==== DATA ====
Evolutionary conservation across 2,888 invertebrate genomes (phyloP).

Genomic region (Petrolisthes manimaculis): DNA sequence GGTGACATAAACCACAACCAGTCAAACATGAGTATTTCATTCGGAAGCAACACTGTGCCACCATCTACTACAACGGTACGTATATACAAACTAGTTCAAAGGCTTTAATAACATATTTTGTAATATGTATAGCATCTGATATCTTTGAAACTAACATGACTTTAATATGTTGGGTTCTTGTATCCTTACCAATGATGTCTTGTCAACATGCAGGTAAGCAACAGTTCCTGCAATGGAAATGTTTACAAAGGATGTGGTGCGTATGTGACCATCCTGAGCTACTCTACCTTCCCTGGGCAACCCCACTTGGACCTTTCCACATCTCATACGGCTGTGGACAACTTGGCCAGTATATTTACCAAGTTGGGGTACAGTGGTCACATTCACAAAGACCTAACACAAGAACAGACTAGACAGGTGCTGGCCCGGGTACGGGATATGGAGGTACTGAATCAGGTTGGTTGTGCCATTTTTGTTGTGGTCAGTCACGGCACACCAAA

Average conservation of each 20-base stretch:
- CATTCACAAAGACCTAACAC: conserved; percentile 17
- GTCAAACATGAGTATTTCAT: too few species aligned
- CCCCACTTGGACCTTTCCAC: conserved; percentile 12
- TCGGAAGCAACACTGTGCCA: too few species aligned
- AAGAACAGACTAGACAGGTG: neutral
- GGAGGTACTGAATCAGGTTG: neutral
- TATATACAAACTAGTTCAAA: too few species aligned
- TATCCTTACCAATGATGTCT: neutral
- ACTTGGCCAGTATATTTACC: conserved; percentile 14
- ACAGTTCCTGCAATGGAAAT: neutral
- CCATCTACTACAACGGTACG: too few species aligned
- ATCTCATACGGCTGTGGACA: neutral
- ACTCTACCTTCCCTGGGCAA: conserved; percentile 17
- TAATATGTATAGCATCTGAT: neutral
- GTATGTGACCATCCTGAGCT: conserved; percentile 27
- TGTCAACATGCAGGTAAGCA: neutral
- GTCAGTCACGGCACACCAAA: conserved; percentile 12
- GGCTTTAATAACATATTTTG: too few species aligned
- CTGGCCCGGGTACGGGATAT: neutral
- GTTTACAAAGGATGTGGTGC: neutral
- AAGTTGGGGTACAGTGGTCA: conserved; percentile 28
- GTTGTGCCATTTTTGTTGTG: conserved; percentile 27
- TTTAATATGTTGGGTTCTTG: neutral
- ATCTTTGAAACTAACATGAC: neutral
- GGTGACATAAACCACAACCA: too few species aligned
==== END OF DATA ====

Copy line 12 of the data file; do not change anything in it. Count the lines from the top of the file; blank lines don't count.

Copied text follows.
- ACTTGGCCAGTATATTTACC: conserved; percentile 14